• John Locke Update

    Estimating the impact of coronavirus on state spending and taxes

    posted March 12, 2020 by Joseph Coletti
    Families, employers, universities, health care providers, insurance companies, health care companies across North Carolina and the rest of the country, and governments at all levels are responding to coronavirus disease…
  • John Locke Update

    Saving for the retirement of teachers and state employees

    posted February 10, 2020 by Joseph Coletti
    At a certain age, everyone begins to wonder, “Have I saved enough for retirement?” For most people, the answer is that they have not and will not. Governments have not…
  • John Locke Update

    A Sustainable Path for Pension and Retiree Health Benefits

    posted July 26, 2018 by Joseph Coletti
    One reason teachers and state employees may not have seen the raises they wanted in recent years is that the government’s cost for pensions and retiree health benefits has climbed…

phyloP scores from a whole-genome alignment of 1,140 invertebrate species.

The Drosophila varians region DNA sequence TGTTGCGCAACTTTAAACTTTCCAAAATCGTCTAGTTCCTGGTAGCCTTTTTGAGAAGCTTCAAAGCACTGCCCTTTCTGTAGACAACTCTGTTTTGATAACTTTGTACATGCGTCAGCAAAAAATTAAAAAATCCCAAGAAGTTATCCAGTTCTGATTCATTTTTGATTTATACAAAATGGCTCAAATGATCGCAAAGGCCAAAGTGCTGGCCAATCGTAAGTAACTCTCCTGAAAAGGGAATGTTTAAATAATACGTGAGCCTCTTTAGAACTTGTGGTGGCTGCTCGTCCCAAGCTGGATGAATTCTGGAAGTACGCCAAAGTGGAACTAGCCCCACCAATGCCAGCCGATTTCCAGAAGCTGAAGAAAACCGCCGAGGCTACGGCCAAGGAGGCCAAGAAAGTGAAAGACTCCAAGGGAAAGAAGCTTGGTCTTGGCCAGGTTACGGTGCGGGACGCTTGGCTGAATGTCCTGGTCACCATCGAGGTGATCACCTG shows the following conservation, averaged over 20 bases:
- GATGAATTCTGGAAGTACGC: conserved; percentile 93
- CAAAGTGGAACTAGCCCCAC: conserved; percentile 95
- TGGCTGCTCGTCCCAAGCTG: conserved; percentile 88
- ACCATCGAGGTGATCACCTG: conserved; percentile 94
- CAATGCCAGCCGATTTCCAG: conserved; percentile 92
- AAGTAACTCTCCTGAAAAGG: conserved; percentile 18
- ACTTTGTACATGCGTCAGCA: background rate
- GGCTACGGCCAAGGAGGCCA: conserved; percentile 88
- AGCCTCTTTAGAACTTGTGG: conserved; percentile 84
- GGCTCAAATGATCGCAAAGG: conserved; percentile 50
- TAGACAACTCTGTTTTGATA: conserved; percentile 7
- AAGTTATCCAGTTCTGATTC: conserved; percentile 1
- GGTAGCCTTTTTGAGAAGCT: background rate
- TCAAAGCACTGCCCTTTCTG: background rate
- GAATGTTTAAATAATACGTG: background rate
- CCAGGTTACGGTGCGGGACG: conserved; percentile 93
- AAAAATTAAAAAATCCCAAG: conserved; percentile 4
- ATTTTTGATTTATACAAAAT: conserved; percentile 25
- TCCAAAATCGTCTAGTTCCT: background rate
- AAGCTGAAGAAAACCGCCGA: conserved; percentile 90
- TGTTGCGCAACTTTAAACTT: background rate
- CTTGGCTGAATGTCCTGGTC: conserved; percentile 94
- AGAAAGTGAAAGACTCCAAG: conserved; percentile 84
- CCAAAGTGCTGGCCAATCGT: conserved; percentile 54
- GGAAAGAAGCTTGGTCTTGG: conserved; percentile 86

• Research Report

    Learning About Teacher Pay: North Carolina already ranks 11th in compensation

    posted October 27, 2005 by Dr. Terry Stoops
    Governor Easley announced that North Carolina will raise its average teacher salary to the national average in three years. Adjusted for cost of living, pension contribution, and teacher experience, however, the state’s average teacher salary ranks 11th in the nation and is about $1,600 above the national average. There is no evidence to support the governor’s contention that a higher average salary will aid in recruiting and retaining a high-quality teacher workforce or will make students more competitive in the global economy. A system of merit-based pay would provide an incentive for highly qualified individuals to enter and stay in the teaching profession.

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